I Woke Up Like This: Experiential Marketing in a post-Sprinkles Pool World

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You wake up, flawless
Post up, flawless
Ride round in it, flawless
Flossin on that, flawless
I woke up like this

  • Beyoncé: Flawless (2013)

Beyoncé’s 2013 musical ode to self empowerment might actually be a Nostradamus-like vision of things to come in the experiential marketing world. (We will come back to this a little later on…)

I’m going to start out this article by making an unpopular statement (but, C’mon marketers — you know it’s true)… and that statement is:

“We have reached ‘peak Sprinkles Pool.’”

As we begin to wind down 2018 we most definitely have achieved peak “sprinkles Pool” (or “peak experiential”, if you prefer) . This sudden realization should come as no surprise now that every brand is (as the kids would say) doing it ‘for the Gram.’ it doesn’t take more than a cursory browse through your average Instagram timeline to see that carefully, painstakingly-curated and overly-aestheticized Instagram murals, sprinkle pools and increasingly curated moments of perfectly-adorned Avocado Toast rule the visual lexicon of 2018. Brands have certainly noticed this trend and have marshalled considerable resources towards creating the perfect “gram-able” selfie honey pots . This constant one-upmanship has locked brands into a unrelenting battle to outdo each other in the quest to create the most ‘gram-able’ experience possible, thus creating Gram-centric selfie pop-ups and other experiential experiences that pit consumers against each other in a Hunger Games-style Battle Royale for best branded selfie.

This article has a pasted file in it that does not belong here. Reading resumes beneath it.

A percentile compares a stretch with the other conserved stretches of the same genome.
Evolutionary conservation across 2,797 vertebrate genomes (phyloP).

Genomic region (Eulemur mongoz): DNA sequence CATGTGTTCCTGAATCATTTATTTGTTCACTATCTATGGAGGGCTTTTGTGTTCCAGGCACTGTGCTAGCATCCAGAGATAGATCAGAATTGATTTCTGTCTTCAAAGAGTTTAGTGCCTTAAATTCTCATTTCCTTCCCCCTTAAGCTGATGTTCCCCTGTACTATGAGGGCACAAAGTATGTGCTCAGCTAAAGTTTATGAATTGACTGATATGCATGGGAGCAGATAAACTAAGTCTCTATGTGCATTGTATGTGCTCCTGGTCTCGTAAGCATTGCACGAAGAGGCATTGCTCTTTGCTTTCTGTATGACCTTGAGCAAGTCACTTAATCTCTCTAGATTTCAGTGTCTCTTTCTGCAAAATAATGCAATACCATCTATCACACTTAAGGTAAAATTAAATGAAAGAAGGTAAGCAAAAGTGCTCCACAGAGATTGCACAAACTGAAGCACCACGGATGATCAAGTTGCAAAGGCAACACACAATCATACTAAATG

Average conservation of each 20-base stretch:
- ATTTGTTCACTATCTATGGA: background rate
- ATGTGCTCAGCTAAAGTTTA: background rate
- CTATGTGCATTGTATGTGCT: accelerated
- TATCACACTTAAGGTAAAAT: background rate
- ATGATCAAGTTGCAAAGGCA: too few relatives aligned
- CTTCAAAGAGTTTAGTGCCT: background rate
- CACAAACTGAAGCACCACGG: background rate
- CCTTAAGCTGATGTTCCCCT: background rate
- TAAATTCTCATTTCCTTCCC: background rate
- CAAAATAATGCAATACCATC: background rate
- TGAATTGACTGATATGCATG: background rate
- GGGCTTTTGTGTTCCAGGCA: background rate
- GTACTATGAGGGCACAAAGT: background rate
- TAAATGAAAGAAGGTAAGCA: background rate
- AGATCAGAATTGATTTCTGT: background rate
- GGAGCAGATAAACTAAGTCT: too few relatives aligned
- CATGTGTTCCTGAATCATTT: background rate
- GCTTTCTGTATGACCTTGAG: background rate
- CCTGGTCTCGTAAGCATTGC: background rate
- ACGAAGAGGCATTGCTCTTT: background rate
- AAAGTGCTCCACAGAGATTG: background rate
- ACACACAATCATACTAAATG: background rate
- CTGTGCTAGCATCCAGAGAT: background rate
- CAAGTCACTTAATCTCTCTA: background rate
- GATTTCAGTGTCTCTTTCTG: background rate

This sort of movement to create limited-time-only flights of fancy have certainly exploded in recent years, fueled by social media powerhouses and shining examples of Experiential marketing such as The Museum of Ice Cream, and HBO’s Westworld: Live Without Limits.

But as with most groundswells that intersect with Madison Ave: There are now few frontiers left untouched by Experiential marketing. So that leaves us Experiential marketers wondering where the future of our specialty lies as all the roads have already been paved and all the maps already drawn.